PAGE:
New Concepts Required For Security Verification

Why it’s so difficult to ensure that hardware works correctly and is capable of detecting vulnerabilities that may show up in the field.


Verification for security requires new practices in both the development and verification flows, but tools and methodologies to enable this are rudimentary today.

Flows are becoming more complex, especially when they span multiple development groups. Security is special in that it is pervasive throughout the development process, requiring both positive and negative verification. Positive verification shows that intended functionality is present, and this is usually done through example. Negative verification attempts to demonstrate that certain things cannot happen, and this is often a lot more difficult.

Safety and security represent a new axis in the matrix of issues associated with system verification.
But security also is very similar to verification. “Tools are not perfect, and each of them needs to be combined,” said Mike Eftimakis, vice president for strategy and ecosystem at Codasip. “This is what we call the Swiss-cheese model. Imagine you have slices of cheese with holes in them. The bugs can go through the holes, but if you stack up plenty of cheese slices, you end up finding way to block the bugs. We need to accumulate these methods, these tools, to make sure that we end up with good coverage. But indeed, it requires a lot of different methodologies, different tools.”

The security problem adds another wrinkle, though, because it is dynamic. For most systems, once they are manufactured, the hardware has a fixed function, and that is what verification targets. But there are constantly new attack vectors that appear for security, and it is important that systems operating in the field can have their software updated to address as many of those new threats as possible.

Two approaches
There are two aspects to the verification of security. One is to verify the features that are inserted into the hardware to try and make it secure. The other is to verify that the system can detect and deal with threats that were not completely covered by the inserted hardware.

The verification of security hardware is tough. “The challenge with security is that people can’t do functional coverage easily on things like an MMU,” says Simon Davidmann, founder and CEO for Imperas Software. “They have many views and virtualization layers, and because of that you have to understand it in a white-box manner. It is a lot of effort just to work out the functional coverage for it. There are lots of challenges in verifying the quality of the hardware that is meant to make things secure.”

Many processor systems are being shipped with built-in security hardware. “One of the first things that you need in security is a platform that you can trust,” says Manish Pandey, vice president of engineering for the EDA Group at Synopsys. “If we have a design with a trusted mode, you may have registers that contain encryption keys or other digital certificates. These ensure you cannot have unauthorized access to secure information. Making sure all of these parts are clearly specified and can be verified against a security spec is one of the first steps. Going beyond to the next level, security is not just in hardware, but at the firmware level and beyond.”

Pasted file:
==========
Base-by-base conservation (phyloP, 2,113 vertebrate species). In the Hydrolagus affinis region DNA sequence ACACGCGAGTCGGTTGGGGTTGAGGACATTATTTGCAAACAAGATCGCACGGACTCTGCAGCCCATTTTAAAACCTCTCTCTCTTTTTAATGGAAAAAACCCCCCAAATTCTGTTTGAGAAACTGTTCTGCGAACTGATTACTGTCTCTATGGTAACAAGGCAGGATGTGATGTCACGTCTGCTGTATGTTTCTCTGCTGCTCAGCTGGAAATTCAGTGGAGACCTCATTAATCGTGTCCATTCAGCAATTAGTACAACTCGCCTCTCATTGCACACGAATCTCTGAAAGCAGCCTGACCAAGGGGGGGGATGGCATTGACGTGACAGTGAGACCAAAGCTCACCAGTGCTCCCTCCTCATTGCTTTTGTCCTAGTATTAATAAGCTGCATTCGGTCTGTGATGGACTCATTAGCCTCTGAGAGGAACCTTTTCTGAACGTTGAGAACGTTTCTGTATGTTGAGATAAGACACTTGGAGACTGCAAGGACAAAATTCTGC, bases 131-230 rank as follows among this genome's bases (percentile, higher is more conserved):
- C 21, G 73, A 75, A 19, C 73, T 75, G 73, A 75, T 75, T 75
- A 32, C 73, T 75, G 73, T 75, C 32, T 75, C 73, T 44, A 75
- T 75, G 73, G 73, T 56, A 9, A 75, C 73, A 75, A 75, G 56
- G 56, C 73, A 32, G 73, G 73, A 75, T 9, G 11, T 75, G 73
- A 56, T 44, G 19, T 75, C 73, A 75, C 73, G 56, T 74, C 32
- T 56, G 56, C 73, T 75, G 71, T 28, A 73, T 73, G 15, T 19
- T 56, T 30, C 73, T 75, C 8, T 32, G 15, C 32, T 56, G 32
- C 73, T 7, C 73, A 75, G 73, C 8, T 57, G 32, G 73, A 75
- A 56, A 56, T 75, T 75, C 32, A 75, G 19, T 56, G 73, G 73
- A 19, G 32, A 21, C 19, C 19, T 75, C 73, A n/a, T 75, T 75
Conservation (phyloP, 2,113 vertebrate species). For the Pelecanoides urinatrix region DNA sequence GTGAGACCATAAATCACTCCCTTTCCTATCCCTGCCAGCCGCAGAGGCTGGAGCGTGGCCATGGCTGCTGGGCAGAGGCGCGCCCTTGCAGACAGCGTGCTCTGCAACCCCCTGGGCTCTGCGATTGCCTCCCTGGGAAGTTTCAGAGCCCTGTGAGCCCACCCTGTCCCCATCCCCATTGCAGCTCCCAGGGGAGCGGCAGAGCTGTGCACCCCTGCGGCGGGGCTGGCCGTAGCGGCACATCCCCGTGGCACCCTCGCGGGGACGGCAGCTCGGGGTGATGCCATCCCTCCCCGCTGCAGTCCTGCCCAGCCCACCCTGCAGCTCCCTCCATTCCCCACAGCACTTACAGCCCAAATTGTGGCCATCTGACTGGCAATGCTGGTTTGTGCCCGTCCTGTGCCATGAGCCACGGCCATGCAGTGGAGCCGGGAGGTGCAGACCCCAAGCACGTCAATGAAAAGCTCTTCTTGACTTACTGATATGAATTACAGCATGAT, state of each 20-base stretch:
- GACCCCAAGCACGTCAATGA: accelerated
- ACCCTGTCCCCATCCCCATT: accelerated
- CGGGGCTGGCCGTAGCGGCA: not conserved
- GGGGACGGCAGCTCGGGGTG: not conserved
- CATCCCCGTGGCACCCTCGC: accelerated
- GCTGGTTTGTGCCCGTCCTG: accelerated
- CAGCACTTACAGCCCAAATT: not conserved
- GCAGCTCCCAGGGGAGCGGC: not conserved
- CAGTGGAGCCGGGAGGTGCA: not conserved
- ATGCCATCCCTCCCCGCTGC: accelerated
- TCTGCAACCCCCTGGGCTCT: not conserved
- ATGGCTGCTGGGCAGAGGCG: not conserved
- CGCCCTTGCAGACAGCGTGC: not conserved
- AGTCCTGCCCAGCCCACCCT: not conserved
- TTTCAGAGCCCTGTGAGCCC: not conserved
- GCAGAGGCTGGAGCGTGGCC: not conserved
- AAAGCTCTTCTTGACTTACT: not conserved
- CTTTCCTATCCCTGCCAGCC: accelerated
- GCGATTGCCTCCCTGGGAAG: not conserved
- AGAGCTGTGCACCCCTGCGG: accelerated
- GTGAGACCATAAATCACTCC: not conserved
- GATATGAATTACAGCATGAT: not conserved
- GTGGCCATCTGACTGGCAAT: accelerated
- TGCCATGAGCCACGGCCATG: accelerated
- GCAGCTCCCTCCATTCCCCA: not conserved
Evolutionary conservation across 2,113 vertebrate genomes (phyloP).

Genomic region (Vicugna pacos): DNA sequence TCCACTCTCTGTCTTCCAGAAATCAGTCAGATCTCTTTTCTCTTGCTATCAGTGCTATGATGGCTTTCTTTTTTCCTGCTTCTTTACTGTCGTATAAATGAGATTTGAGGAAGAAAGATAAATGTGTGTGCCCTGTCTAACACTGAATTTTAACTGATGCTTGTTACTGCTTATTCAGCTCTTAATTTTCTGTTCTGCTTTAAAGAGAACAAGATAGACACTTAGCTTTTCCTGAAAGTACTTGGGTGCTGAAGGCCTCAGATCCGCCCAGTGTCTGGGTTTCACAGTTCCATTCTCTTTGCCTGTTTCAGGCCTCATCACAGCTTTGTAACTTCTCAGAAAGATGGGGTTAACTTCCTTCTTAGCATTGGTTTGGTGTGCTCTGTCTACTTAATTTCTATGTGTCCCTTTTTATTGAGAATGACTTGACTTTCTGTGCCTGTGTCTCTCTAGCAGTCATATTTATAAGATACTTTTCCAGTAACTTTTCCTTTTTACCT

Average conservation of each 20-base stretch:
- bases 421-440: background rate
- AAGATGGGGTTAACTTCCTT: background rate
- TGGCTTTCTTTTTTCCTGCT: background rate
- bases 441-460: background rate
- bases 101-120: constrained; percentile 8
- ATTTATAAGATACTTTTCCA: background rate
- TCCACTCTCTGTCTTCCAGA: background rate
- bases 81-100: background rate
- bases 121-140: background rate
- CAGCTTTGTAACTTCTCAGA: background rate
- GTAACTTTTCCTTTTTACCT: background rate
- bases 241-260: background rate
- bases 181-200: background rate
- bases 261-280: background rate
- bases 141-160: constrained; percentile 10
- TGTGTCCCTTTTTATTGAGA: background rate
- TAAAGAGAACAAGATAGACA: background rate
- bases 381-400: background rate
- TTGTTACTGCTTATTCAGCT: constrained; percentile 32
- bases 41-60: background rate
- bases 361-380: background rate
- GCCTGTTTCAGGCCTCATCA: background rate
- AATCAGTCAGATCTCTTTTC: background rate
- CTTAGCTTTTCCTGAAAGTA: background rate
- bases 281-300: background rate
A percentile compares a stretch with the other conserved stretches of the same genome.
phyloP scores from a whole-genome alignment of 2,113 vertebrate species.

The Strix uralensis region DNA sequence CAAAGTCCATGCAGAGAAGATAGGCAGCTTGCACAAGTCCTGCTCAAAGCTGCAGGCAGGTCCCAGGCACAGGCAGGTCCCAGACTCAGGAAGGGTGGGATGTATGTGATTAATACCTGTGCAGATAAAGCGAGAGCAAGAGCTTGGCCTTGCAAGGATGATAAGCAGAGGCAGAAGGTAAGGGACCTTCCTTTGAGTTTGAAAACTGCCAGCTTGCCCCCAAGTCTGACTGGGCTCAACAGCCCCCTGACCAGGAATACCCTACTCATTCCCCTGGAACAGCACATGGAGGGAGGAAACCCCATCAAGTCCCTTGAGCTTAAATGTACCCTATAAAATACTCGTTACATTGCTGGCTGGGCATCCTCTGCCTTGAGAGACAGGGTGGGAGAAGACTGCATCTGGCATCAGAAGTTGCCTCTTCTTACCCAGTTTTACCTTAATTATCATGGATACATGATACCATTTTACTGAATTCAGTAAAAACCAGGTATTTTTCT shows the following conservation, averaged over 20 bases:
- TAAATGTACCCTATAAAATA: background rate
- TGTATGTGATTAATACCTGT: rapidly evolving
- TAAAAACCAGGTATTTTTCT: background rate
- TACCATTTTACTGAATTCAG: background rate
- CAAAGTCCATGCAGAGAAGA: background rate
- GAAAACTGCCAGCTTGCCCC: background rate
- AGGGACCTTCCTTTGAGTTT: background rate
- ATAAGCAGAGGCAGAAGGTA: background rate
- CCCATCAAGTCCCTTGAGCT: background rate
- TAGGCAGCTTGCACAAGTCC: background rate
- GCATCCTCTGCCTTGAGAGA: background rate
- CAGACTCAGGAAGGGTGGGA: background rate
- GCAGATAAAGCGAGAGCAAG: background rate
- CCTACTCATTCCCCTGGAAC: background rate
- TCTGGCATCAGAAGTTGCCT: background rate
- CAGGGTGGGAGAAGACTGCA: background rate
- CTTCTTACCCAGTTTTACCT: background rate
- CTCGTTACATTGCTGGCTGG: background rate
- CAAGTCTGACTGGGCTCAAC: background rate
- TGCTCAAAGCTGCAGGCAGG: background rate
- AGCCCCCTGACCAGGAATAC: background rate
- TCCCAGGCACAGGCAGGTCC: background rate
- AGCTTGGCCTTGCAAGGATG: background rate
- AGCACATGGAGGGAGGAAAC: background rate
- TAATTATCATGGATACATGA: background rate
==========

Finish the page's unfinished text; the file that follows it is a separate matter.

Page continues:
While foundational technology like TrustZone are now commonplace, there are efforts to take this further. “CHERI (Capability Hardware Enhanced RISC Instructions) came out of Cambridge University, which adds capabilities in hardware for security,” says Imperas’ Davidmann. “It is putting in hardware that monitors all accesses. If you have a pointer that’s defined as ‘this size of array,’ you give that pointer the capability of only accessing those bits and the hardware enforces it. You can’t get a foreign agent coming in and manipulating your pointer. People are looking at all the vulnerabilities and all things that are broken in people’s previous generations of processors. And they’re putting new layers of hardware in. The first was TrustZone. The next was virtualization, and the third is things like CHERI.”

When does a feature become a bug that becomes a security vulnerability? “Bugs, like Spectre and Meltdown in processor architectures, provide a hack to take over an otherwise secure processor,” says Pete Hardee, group director for product management at Cadence. “You have a functional test bench that has good coverage on the good machine, and then you could introduce faults and measure that on the bad machine. But that doesn’t really work with security, because most of the modes that are used for security attacks would not necessarily be represented in a functional testbench at all. They’d be devious methods that the verification engineer cannot really conceive of. There are so many ways that the system could be attacked.”

Instead, it becomes important to identify what weaknesses might look like. “The way customers do this today is to define monitors that look at certain conditions that are not allowed in a secure context, that would violate security requirements,” says Johannes Stahl, senior director of product line management for the Systems Design Group at Synopsys. “Whether these are created within their own methodologies, or through commercial tools, these monitors land on an engine like an emulator. The full SoC has to be emulated with the software stack so customers can see if the full SoC is violating any of the security rules in operation.”

There is a limit to the number of simulation vectors that can be run, however. “Just doing simulation alone is not sufficient,” says Synopsys’ Pandey. “Hard as that may be, customers are persevering using formal to complement everything that’s done through simulation-based simulation for detection. But formal has its limits, even at the module level. Some are trying to extend this to the full-chip level with an appropriate methodology. While formal has a very critical role to play, if formal was scalable to full chip, everyone would be adopting that.”

Common weaknesses